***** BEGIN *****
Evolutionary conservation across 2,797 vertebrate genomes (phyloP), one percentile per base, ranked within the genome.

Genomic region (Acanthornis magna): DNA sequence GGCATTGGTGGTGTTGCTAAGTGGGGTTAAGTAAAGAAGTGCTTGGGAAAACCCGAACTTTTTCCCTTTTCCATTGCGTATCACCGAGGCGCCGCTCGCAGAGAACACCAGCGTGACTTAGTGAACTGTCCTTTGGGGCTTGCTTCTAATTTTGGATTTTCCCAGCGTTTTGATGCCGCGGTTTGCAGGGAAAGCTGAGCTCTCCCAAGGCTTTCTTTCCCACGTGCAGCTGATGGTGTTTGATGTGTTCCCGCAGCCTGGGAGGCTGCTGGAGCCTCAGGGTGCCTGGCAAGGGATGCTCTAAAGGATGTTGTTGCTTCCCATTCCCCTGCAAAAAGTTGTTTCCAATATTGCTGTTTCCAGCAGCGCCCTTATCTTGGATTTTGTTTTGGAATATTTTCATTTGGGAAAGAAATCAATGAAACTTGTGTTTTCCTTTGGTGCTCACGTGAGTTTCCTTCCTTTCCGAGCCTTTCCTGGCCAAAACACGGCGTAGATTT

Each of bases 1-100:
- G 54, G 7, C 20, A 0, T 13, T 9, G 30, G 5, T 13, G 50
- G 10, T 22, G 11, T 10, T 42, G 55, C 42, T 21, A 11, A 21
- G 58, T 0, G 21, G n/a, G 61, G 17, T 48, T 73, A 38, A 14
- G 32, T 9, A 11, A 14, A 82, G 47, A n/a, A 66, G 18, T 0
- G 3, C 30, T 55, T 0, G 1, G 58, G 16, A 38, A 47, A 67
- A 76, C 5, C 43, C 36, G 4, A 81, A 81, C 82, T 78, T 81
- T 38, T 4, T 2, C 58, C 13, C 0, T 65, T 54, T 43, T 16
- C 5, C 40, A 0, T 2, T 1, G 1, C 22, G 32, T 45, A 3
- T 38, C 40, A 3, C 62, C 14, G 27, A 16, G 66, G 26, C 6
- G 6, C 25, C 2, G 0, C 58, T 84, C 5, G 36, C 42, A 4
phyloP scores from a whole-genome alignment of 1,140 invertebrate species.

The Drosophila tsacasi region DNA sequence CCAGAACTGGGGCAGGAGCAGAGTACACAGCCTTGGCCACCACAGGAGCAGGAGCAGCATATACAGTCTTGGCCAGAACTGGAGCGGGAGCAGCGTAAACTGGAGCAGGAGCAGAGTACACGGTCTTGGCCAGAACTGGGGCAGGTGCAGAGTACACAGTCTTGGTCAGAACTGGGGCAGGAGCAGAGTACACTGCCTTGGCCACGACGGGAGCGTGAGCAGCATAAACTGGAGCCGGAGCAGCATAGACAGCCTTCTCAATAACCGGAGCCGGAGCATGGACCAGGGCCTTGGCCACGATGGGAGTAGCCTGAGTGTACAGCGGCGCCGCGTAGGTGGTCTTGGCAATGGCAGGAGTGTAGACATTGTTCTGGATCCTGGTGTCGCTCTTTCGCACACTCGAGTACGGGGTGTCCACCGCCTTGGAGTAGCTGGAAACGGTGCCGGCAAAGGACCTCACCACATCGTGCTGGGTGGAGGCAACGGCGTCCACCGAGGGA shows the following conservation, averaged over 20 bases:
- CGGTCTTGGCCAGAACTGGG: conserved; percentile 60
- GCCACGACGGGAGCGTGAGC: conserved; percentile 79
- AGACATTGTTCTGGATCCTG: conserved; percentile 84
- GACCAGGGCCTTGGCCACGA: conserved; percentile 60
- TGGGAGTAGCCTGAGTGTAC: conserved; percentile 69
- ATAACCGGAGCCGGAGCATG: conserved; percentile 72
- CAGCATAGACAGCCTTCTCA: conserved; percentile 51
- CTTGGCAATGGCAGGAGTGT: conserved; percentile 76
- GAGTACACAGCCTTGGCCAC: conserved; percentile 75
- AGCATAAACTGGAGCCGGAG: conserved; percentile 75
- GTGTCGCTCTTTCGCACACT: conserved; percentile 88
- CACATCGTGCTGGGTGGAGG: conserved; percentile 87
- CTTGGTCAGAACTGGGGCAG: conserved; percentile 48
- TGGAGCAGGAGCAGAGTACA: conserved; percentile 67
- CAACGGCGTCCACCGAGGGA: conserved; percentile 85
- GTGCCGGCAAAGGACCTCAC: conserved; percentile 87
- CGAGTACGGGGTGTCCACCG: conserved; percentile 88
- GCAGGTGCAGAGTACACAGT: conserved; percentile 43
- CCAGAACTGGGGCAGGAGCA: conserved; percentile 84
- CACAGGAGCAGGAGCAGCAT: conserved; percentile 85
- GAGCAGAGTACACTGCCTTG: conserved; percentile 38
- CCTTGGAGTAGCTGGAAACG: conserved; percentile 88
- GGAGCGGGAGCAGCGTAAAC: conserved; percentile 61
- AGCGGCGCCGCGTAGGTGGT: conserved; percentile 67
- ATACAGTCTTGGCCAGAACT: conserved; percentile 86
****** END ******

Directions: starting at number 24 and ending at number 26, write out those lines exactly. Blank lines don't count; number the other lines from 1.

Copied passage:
- GAGTACACAGCCTTGGCCAC: conserved; percentile 75
- AGCATAAACTGGAGCCGGAG: conserved; percentile 75
- GTGTCGCTCTTTCGCACACT: conserved; percentile 88